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No matter how old you are, you have never been without a Kennedy in your life.
Not necessarily personally (although there are so many of them, whether they still have the last name or not, that it’s certainly possible you’ve crossed paths with one), but they’ve been part of the collective American consciousness for almost a century.
“It’s difficult when your most private moments are also your most public moments, but it’s interesting, too, because we have never really felt alone in any of it,” Kerry Kennedy, the seventh of Robert F. Kennedy‘s 11 children, told J. Randy Taborelli, whose new book The Kennedy Heirs: John, Caroline and the New Generation looks at the family’s enduring legacy of public service tinged with scandal how the descendants of President John F. Kennedy and his brother Bobby have fared in the spotlight. “We have always felt at one with the American public, and I think they have felt the same dynamic with us.”
Since 1947, when JFK was first elected to the U.S. House of Representatives, there have been fewer than two years in which a Kennedy hasn’t held elected office—a brief span between Sen. Edward Kennedy‘s son Patrick J. Kennedy leaving Congress in 2011 and Joseph Kennedy III, one of Bobby Kennedy’s 34 grandchildren, being sworn in as a congressman in 2013. And countless other members of the family have served this country in some way, be it as ambassadors, cabinet members, environmental activists, journalists, educators, organizers, artists or philanthropists.
Or, on the other end of the civic spectrum, as punchlines, scandalmongers and objects of morbid fascination. And sometimes all of the above.
“When you’ve been handed incredible privilege, access and power, it’s hard not to take advantage of that,” documentary filmmaker Rory Kennedy, RFK’s youngest child, told the New York Times in 1997. “You have to constantly police yourself. Human beings are fallible. Some of us have made bad decisions. Others of us have learned from them, painfully.”
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They’re America’s royals only with more offspring, more controversy, way more tragedy and far more influence on how their country is governed. But very much like the royals, and similarly depending on which rung of the ladder they occupy, all of the Kennedys were born into the public sphere to one degree or another. And as with the royals, reading any Kennedy history, you’ll come across the same first names and nicknames over and over again, as subsequent generations honor the ones that came before, starting with the Machiavellian patriarch Joseph P. Kennedy Sr.—Wall Street tycoon, Hollywood studio head, epic philanderer and political visionary. As in, he envisioned his family reigning over all.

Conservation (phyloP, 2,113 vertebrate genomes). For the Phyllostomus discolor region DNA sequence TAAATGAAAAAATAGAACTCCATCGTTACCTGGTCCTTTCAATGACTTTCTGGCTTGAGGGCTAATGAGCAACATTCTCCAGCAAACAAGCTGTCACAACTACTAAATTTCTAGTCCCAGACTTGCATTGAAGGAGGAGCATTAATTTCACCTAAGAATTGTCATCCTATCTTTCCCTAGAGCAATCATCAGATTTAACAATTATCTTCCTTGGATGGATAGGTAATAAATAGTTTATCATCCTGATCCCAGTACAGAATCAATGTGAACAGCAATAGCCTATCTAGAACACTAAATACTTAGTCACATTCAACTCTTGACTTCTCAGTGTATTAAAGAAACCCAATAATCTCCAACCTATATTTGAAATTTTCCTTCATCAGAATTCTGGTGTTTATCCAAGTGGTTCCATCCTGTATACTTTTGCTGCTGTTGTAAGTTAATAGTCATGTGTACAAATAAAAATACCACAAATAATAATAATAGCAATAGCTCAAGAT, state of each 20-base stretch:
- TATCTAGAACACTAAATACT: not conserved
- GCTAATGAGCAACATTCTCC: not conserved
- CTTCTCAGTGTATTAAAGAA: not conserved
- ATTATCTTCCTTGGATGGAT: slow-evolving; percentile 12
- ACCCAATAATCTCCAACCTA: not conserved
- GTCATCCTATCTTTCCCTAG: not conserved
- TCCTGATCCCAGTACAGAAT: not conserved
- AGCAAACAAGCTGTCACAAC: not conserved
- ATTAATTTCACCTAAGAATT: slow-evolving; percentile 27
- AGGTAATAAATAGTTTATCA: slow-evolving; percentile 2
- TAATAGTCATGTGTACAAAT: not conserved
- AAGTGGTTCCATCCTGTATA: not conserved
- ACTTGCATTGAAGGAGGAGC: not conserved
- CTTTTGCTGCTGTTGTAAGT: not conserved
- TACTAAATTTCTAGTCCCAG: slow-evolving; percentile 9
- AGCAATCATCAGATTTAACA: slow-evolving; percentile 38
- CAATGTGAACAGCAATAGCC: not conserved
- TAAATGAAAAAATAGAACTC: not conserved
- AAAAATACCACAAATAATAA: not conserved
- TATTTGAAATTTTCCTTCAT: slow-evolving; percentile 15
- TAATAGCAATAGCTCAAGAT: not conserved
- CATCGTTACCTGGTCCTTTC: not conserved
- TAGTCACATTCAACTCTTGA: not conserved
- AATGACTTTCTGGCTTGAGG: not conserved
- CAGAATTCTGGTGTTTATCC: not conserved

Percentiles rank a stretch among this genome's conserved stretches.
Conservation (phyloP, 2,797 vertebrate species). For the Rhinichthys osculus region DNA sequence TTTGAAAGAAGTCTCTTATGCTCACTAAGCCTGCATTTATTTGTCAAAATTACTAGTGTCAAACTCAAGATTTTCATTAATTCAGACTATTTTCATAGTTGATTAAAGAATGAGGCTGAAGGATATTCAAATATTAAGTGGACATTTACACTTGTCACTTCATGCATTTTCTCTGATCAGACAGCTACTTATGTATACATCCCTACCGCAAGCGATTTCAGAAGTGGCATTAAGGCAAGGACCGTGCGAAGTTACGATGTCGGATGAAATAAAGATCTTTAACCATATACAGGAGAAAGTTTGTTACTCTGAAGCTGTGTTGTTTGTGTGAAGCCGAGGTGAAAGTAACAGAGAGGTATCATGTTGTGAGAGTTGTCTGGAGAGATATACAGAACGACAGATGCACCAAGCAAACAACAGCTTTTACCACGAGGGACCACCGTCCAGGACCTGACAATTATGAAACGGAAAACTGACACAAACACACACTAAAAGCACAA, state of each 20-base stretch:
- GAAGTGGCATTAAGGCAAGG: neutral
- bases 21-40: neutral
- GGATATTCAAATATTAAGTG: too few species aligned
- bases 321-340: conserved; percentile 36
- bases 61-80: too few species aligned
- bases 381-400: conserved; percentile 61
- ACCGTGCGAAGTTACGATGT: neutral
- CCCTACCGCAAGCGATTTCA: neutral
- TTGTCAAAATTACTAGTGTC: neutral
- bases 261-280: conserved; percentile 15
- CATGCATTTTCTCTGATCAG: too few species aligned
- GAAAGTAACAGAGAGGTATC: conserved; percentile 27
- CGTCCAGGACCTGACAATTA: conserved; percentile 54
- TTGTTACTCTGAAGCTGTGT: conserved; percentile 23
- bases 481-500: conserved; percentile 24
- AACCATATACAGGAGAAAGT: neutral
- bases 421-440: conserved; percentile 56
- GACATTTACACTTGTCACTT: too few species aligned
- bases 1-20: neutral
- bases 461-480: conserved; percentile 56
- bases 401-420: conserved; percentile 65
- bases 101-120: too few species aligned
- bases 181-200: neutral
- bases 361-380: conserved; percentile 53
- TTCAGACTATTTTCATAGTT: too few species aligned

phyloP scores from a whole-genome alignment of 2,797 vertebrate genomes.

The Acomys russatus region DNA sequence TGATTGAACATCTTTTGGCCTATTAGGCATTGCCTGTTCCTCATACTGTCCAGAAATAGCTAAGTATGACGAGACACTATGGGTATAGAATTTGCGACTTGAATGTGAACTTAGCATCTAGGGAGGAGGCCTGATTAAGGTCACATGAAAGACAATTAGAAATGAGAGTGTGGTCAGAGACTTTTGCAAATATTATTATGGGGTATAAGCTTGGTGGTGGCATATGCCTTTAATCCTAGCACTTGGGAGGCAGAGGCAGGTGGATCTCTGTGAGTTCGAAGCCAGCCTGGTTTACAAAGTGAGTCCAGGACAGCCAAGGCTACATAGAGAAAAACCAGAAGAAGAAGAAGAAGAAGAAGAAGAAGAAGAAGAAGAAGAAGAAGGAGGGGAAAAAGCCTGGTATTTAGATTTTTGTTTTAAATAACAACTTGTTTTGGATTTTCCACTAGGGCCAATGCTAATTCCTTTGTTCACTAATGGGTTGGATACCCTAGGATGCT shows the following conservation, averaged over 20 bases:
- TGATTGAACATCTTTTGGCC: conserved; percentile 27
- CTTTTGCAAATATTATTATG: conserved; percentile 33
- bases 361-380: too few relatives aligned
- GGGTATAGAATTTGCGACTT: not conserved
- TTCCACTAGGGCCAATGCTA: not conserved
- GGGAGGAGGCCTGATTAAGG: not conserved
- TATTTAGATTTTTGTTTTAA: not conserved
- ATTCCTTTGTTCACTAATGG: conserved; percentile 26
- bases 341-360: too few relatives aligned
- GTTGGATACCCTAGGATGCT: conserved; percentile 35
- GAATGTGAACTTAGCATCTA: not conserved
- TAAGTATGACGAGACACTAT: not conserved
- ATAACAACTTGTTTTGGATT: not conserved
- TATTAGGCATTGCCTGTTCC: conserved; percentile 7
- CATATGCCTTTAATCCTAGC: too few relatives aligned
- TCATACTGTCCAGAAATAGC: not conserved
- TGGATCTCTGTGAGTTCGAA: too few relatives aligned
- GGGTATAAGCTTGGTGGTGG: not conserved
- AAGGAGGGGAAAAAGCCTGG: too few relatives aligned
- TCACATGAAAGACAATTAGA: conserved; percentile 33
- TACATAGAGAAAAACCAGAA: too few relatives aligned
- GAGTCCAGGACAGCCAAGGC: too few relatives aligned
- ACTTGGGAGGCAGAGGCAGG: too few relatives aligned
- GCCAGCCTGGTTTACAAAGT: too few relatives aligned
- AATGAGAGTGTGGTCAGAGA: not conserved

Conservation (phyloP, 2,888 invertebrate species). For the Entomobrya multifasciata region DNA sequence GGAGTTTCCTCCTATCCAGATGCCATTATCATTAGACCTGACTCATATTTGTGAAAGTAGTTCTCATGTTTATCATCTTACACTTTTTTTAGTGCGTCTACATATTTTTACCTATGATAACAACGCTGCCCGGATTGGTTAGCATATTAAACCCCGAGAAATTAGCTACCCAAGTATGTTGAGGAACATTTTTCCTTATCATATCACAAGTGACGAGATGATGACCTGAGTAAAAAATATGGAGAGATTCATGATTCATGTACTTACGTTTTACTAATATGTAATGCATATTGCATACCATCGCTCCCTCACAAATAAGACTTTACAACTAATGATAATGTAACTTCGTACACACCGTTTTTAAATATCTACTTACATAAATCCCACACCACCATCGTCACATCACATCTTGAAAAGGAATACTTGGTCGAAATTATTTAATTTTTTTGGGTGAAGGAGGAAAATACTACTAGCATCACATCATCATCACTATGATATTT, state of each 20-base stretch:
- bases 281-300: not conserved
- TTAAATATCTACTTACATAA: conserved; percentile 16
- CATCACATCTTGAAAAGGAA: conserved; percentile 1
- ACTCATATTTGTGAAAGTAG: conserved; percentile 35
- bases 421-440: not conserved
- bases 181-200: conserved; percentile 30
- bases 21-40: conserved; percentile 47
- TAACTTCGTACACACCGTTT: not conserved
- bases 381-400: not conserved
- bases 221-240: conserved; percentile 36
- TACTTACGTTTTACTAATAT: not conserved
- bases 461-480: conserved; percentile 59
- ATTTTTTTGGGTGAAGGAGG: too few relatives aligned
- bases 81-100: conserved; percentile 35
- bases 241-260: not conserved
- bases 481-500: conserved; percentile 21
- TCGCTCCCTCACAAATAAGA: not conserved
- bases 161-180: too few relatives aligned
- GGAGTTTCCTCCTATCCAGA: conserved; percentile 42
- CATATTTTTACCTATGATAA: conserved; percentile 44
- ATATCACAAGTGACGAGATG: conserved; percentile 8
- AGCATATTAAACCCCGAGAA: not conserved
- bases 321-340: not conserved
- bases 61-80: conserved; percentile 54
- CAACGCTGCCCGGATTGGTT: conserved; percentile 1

Which it did for a few short years, a fleeting era known, thanks to first lady Jacqueline Kennedy, as Camelot.
Maybe it’s normal odds when there are so many people, but it feels as if the most prolifically reproductive prominent family this country has ever known has experienced more than its fair share of loss.
They’ve certainly made more headlines than most, and it’s easy to forget that Joe Kennedy’s family tree could have grown much bigger. The roots remain strong, but some branches were brutally hacked off in their prime.
Two of Joe and Rose Kennedy‘s nine children didn’t make it to 30—Joseph Jr., upon whose shoulders their father’s grand designs first rested, and Kathleen “Kick” Kennedy both died in plane crashes in the 1940s—and eldest daughter Rose Marie was lobotomized at 23 and remained institutionalized until she died in 2005.
John F. Kennedy, Joe’s second-eldest son, was elected president at 43 and assassinated at 46, plunging a nation into grief and birthing a cynicism that it may never have quite recovered from. Then his brother, senator, former attorney general and Democratic presidential candidate Bobby Kennedy, was assassinated at 42 in June 1968, six months before his 11th child, Rory, was born. His oldest son, Robert F. Kennedy Jr., was 14 when it happened.
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Brother Edward (or Teddy, or Ted) Kennedy, the youngest of Rose and Joe’s children, perhaps could have been president. But after being involved in a fatal car accident on Chappaquiddick Island in July 1969 in which 28-year-old Mary Jo Kopechne, who used to work for Bobby, was killed (or left behind to drown in a pond when Teddy got out of the vehicle and didn’t call for help), he settled for remaining a senator until his death from brain cancer in 2009.